Rating: 3/5
296 pages, 2012

More opinions: Charlotte’s Library

anyone else?

made in China ~ artist Abraham Hunter ~ 300 pieces

This one was the easiest so far, next to Spring Mill. The brighter colors are more distinct so I only had trouble with the reddish tree foliage and a dark corner on the lower left. Then ran into a problem I’ve seen other people mention but never had happen to me before- this puzzle had two exact duplicate pieces! Better than missing some. Assembly:
from neighborhood free exchange

made in China ~ artist Abraham Hunter ~ 300 pieces

Very pretty picture with the flowering trees but it was slow going to put this together. It wasn’t quite as frustrating as the fireside (pink sky) one, so I actually started to enjoy puzzling again in quarantine. I’m not quite sure if all the pieces on the right with the hazy white edges, or the ones on the left with the pink blossoms, are in the right place, but it was close enough!
from neighborhood free exchange

a Guide to Living with Gluten Intolerance

by Sylvia Llewelyn Bower

This book was written by a nurse who has celiac disease. It has two co-authors who wrote some of the chapters: Mary Kay Sharrett, a dietician who ran a support group for celiac patients at a children’s hospital, and Steve Plogsted who is a pharmacist specializing in helping patients avoid gluten in medications. Like other books I’ve read about celiac disease and/or gluten intolerance, this starts out by defining the condition, describing how a diagnosis is obtained, and outlining how to successfully live gluten-free. How to change your eating habits, read labels more carefully, source gluten-free foods, maintain a gluten-free kitchen (whether living solo or sharing space with others), deal with eating out and social events, how to help your children stick to a gluten-free diet if needed, and so on.

A lot of this is familiar information to me by now. Things that were new to me: the entire chapter on a skin affliction linked to celiac disease, dermatitis herpetiformis. The explanation of why gluten intolerant people often also have lactose intolerance (me included).  Ideas on what to consume after an accidental exposure, to help your body recover faster. New recipes are always appreciated, I will be copying some of these down and trying them out! Some of the tips on keeping kitchen areas free of contamination were helpful to me (though I’m not going to stick a huge sign over my dedicated cutting board, I think that would be too much for my family). I also appreciated that this book discussed the presence of gluten in medications (though it sounds like the risk level is very minimal), and dealt extensively with the emotional upheaval of dealing with celiac disease. Both from having an undiagnosed malady for most of your life (and maybe the discouragement of everyone around you thinking you’re a hypochondriac), and then the shock of a diagnosis, how overwhelming it feels to need to change everything, how isolating and frustrating to have to avoid something so ubiquitous- the social aspects. There are a lot of personal stories in this book- from children, teens and adults. From people who knew they were celiac from a young age, to those who found out after decades of struggle with their health. I appreciated those stories. Some of them I really could relate to, others described an experience very different from my own- whether in the symptoms experienced or the interactions with people around them- but all of them I learned something from.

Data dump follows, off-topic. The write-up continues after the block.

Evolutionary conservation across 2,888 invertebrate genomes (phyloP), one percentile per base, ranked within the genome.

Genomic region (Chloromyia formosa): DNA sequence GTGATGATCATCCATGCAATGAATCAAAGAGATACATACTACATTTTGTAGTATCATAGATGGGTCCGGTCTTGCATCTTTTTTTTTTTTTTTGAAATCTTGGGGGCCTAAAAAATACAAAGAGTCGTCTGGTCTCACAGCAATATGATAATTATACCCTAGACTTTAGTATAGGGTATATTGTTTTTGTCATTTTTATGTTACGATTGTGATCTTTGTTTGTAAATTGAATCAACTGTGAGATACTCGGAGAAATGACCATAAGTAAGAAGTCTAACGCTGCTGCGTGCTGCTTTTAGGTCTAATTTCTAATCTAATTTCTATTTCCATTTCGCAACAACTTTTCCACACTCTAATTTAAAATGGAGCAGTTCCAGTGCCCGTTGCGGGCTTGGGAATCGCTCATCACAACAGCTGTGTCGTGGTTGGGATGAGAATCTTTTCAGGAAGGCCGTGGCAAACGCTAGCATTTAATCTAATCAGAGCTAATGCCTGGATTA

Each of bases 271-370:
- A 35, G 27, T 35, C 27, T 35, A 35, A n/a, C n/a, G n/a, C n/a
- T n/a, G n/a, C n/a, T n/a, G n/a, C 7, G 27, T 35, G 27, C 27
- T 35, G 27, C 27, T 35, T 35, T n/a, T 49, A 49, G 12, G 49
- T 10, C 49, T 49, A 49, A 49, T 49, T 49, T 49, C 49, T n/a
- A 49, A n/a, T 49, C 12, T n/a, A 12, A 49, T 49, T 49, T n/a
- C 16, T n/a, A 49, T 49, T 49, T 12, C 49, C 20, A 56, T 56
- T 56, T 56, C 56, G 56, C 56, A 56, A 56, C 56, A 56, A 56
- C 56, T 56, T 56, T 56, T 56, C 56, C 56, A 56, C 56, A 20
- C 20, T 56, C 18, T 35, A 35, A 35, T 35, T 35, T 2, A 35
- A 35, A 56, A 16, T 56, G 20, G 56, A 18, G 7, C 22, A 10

Borrowed from the public library.

Rating: 3/5
216 pages, 2014

made in China ~ artist Abraham Hunter ~ 300 pieces

This was the hardest puzzle of the lot (I’m actually on the last one now, so I can say that definitely). I spent an entire day on it only getting halfway, then gave up after re-doing the sky half a dozen times. So frustrating. I almost just dumped it back in the box unfinished. Then shifting it onto another surface saw how two sections fitted together differently and decided to look at it again later. Did Dogwood Cottage and then came back to this one. I had fewer headaches and better concentration on the second attempt (two days later), so was able to finally get the sky right (more or less) probably a few pieces are in the wrong spot still though haha. I have to say though, it felt very satisfying to actually finish it! But I am glad I will never do this one again. I think of it as the pink sky nightmare.